Think smart about Carbondale-to-Crested Butte bike path | AspenTimes.com

Think smart about Carbondale-to-Crested Butte bike path

In regards to the Carbondale-to-Crested Butte bike path proposal, there are suggestions that closing the trail in the winter might work to keep critical winter habitat safe for the elk, bighorn and other animals that depend on it for their survival.

It won't work, because right now, it doesn't work. I live across from Avalanche Creek, closed to dogs November to May. Virtually every week of last winter I found fresh dog prints up the closed road alongside human tracks. I spoke to three different parties with unleashed dogs beyond the gate, all from Roaring Fork Valley. When I asked one gentleman if he had read the posted signs ("Absolutely No Dogs," "Critical Winter Wildlife Habitat"), he laughed — "I don't read signs!"

A winter closure will never guarantee the safety of the elk and bighorn herds that depend on Filoha Meadows and the Crystal River valley bottom for their survival.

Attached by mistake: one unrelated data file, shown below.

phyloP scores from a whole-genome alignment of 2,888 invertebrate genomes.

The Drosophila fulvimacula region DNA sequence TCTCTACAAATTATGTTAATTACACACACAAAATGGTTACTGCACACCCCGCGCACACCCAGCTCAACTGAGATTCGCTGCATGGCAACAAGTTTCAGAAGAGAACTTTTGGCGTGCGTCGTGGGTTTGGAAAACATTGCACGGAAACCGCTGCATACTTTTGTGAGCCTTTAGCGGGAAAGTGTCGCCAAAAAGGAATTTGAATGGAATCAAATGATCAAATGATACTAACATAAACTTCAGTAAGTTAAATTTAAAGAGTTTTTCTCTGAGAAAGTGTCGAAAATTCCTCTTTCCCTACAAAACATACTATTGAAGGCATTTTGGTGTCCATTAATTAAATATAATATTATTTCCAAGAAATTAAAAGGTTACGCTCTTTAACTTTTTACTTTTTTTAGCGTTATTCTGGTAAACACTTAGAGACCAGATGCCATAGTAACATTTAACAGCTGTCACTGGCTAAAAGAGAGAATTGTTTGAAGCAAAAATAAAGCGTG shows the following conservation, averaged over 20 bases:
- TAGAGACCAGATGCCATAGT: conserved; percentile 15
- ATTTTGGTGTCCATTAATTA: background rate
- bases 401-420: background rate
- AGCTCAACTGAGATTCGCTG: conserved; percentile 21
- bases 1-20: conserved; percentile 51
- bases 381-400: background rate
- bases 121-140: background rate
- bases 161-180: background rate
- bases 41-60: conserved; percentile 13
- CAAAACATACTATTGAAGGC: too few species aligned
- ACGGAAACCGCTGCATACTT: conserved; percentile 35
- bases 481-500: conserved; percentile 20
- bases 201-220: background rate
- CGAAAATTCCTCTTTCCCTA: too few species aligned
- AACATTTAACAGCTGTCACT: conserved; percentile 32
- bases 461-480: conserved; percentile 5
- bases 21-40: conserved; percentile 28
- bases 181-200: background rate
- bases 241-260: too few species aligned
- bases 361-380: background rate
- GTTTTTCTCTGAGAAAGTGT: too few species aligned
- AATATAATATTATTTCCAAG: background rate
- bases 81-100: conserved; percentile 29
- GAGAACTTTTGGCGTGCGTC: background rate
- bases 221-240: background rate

If Alternative B is chosen, there will be two new walking paths at Avalanche Creek winter closure gate. Violators can park out of sight of the highway, and walk unseen right into Filoha Meadows in a matter of minutes. No matter how stiff the fine, or how big the sign, all it will take is one person with an unleashed dog to scatter those herds for weeks, effectively destroying the value of that winter habitat.

Protect the slivers of wildlife habitat that are left, and keep the bike path along Highway 133 from Red Wind Point to Filoha Meadows. The wildlife biologists all agree on this. The long-term costs of trying to police humans on closed winter trails would be better spent on building a smart bike path, using Alternative B where wildlife are not threatened, and Alternative A where needed (Red Wind Point, Janeway, Avalanche, Narrows, Filoha segments, at the very least). A bonus for using Alternative A is that you'd be able to pedal from Carbondale to Penny Hot Springs. Using Alternative B, you'd be on the wrong side of the river! Special thanks to local government folks who are earnestly listening to all concerns. Comment at http://www.pitkinostprojects.com by Nov. 15.

Diane Madigan

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